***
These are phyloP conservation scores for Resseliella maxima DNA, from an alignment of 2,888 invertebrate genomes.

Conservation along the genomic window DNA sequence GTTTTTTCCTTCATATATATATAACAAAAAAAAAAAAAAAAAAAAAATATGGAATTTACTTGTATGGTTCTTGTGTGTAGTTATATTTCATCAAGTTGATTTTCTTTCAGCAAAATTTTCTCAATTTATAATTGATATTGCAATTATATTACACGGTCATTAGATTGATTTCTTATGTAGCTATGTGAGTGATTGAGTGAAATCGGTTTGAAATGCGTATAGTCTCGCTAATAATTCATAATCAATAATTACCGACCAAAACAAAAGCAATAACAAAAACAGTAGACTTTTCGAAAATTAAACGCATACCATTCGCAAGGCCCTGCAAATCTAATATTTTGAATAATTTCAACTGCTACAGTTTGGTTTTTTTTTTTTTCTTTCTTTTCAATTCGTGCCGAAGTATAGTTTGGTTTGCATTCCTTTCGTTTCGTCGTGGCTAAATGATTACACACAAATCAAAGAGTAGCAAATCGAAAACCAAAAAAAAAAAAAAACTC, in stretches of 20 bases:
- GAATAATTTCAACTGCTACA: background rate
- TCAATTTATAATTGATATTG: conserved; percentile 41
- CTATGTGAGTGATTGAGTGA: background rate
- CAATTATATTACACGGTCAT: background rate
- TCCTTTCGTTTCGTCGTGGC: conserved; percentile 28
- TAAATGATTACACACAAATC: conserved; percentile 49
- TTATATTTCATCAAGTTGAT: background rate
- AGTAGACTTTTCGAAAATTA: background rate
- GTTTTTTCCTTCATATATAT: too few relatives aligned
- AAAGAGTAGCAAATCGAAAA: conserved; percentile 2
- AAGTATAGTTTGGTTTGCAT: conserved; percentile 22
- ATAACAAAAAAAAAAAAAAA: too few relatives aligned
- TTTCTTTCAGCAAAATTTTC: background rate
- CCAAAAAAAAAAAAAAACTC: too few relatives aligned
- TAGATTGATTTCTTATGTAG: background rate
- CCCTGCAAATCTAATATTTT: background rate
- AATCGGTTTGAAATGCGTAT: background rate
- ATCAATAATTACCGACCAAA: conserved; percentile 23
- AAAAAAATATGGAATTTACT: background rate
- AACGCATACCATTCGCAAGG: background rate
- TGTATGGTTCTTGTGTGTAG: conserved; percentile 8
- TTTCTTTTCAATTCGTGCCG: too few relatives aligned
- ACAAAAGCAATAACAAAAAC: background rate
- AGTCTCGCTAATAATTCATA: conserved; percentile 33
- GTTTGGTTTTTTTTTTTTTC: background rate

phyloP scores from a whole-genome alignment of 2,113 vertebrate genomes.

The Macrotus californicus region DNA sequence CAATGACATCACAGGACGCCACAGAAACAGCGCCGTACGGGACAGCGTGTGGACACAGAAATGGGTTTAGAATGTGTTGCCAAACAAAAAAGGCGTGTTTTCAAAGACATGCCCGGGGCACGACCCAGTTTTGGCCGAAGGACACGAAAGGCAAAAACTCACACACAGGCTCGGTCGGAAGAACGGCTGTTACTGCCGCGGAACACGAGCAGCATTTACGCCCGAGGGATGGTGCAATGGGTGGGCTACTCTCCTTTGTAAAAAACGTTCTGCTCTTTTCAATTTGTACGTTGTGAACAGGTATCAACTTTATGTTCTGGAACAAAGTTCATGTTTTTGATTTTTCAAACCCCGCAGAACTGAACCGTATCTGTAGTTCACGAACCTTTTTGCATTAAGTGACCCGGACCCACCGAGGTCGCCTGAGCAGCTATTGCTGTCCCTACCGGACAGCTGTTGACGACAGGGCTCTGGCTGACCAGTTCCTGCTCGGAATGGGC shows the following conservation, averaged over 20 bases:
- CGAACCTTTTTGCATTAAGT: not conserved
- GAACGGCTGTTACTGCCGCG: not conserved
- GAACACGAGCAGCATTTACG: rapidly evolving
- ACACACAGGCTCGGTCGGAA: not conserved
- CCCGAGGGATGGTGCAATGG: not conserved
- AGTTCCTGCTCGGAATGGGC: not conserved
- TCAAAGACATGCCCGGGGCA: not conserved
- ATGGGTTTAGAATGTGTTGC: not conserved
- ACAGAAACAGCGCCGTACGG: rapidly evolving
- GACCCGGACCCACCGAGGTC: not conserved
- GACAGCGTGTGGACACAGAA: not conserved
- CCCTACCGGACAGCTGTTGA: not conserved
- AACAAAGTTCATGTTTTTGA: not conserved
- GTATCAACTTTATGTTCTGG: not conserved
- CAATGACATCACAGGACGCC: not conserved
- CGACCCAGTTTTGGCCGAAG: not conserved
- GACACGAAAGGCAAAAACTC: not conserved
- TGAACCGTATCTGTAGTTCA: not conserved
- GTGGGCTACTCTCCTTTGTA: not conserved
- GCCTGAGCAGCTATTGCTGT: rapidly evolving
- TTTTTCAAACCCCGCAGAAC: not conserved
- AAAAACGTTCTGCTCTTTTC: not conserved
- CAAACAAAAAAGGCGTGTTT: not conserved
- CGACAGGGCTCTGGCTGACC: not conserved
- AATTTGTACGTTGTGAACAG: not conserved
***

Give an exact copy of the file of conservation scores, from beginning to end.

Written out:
These are phyloP conservation scores for Resseliella maxima DNA, from an alignment of 2,888 invertebrate genomes.

Conservation along the genomic window DNA sequence GTTTTTTCCTTCATATATATATAACAAAAAAAAAAAAAAAAAAAAAATATGGAATTTACTTGTATGGTTCTTGTGTGTAGTTATATTTCATCAAGTTGATTTTCTTTCAGCAAAATTTTCTCAATTTATAATTGATATTGCAATTATATTACACGGTCATTAGATTGATTTCTTATGTAGCTATGTGAGTGATTGAGTGAAATCGGTTTGAAATGCGTATAGTCTCGCTAATAATTCATAATCAATAATTACCGACCAAAACAAAAGCAATAACAAAAACAGTAGACTTTTCGAAAATTAAACGCATACCATTCGCAAGGCCCTGCAAATCTAATATTTTGAATAATTTCAACTGCTACAGTTTGGTTTTTTTTTTTTTCTTTCTTTTCAATTCGTGCCGAAGTATAGTTTGGTTTGCATTCCTTTCGTTTCGTCGTGGCTAAATGATTACACACAAATCAAAGAGTAGCAAATCGAAAACCAAAAAAAAAAAAAAACTC, in stretches of 20 bases:
- GAATAATTTCAACTGCTACA: background rate
- TCAATTTATAATTGATATTG: conserved; percentile 41
- CTATGTGAGTGATTGAGTGA: background rate
- CAATTATATTACACGGTCAT: background rate
- TCCTTTCGTTTCGTCGTGGC: conserved; percentile 28
- TAAATGATTACACACAAATC: conserved; percentile 49
- TTATATTTCATCAAGTTGAT: background rate
- AGTAGACTTTTCGAAAATTA: background rate
- GTTTTTTCCTTCATATATAT: too few relatives aligned
- AAAGAGTAGCAAATCGAAAA: conserved; percentile 2
- AAGTATAGTTTGGTTTGCAT: conserved; percentile 22
- ATAACAAAAAAAAAAAAAAA: too few relatives aligned
- TTTCTTTCAGCAAAATTTTC: background rate
- CCAAAAAAAAAAAAAAACTC: too few relatives aligned
- TAGATTGATTTCTTATGTAG: background rate
- CCCTGCAAATCTAATATTTT: background rate
- AATCGGTTTGAAATGCGTAT: background rate
- ATCAATAATTACCGACCAAA: conserved; percentile 23
- AAAAAAATATGGAATTTACT: background rate
- AACGCATACCATTCGCAAGG: background rate
- TGTATGGTTCTTGTGTGTAG: conserved; percentile 8
- TTTCTTTTCAATTCGTGCCG: too few relatives aligned
- ACAAAAGCAATAACAAAAAC: background rate
- AGTCTCGCTAATAATTCATA: conserved; percentile 33
- GTTTGGTTTTTTTTTTTTTC: background rate

phyloP scores from a whole-genome alignment of 2,113 vertebrate genomes.

The Macrotus californicus region DNA sequence CAATGACATCACAGGACGCCACAGAAACAGCGCCGTACGGGACAGCGTGTGGACACAGAAATGGGTTTAGAATGTGTTGCCAAACAAAAAAGGCGTGTTTTCAAAGACATGCCCGGGGCACGACCCAGTTTTGGCCGAAGGACACGAAAGGCAAAAACTCACACACAGGCTCGGTCGGAAGAACGGCTGTTACTGCCGCGGAACACGAGCAGCATTTACGCCCGAGGGATGGTGCAATGGGTGGGCTACTCTCCTTTGTAAAAAACGTTCTGCTCTTTTCAATTTGTACGTTGTGAACAGGTATCAACTTTATGTTCTGGAACAAAGTTCATGTTTTTGATTTTTCAAACCCCGCAGAACTGAACCGTATCTGTAGTTCACGAACCTTTTTGCATTAAGTGACCCGGACCCACCGAGGTCGCCTGAGCAGCTATTGCTGTCCCTACCGGACAGCTGTTGACGACAGGGCTCTGGCTGACCAGTTCCTGCTCGGAATGGGC shows the following conservation, averaged over 20 bases:
- CGAACCTTTTTGCATTAAGT: not conserved
- GAACGGCTGTTACTGCCGCG: not conserved
- GAACACGAGCAGCATTTACG: rapidly evolving
- ACACACAGGCTCGGTCGGAA: not conserved
- CCCGAGGGATGGTGCAATGG: not conserved
- AGTTCCTGCTCGGAATGGGC: not conserved
- TCAAAGACATGCCCGGGGCA: not conserved
- ATGGGTTTAGAATGTGTTGC: not conserved
- ACAGAAACAGCGCCGTACGG: rapidly evolving
- GACCCGGACCCACCGAGGTC: not conserved
- GACAGCGTGTGGACACAGAA: not conserved
- CCCTACCGGACAGCTGTTGA: not conserved
- AACAAAGTTCATGTTTTTGA: not conserved
- GTATCAACTTTATGTTCTGG: not conserved
- CAATGACATCACAGGACGCC: not conserved
- CGACCCAGTTTTGGCCGAAG: not conserved
- GACACGAAAGGCAAAAACTC: not conserved
- TGAACCGTATCTGTAGTTCA: not conserved
- GTGGGCTACTCTCCTTTGTA: not conserved
- GCCTGAGCAGCTATTGCTGT: rapidly evolving
- TTTTTCAAACCCCGCAGAAC: not conserved
- AAAAACGTTCTGCTCTTTTC: not conserved
- CAAACAAAAAAGGCGTGTTT: not conserved
- CGACAGGGCTCTGGCTGACC: not conserved
- AATTTGTACGTTGTGAACAG: not conserved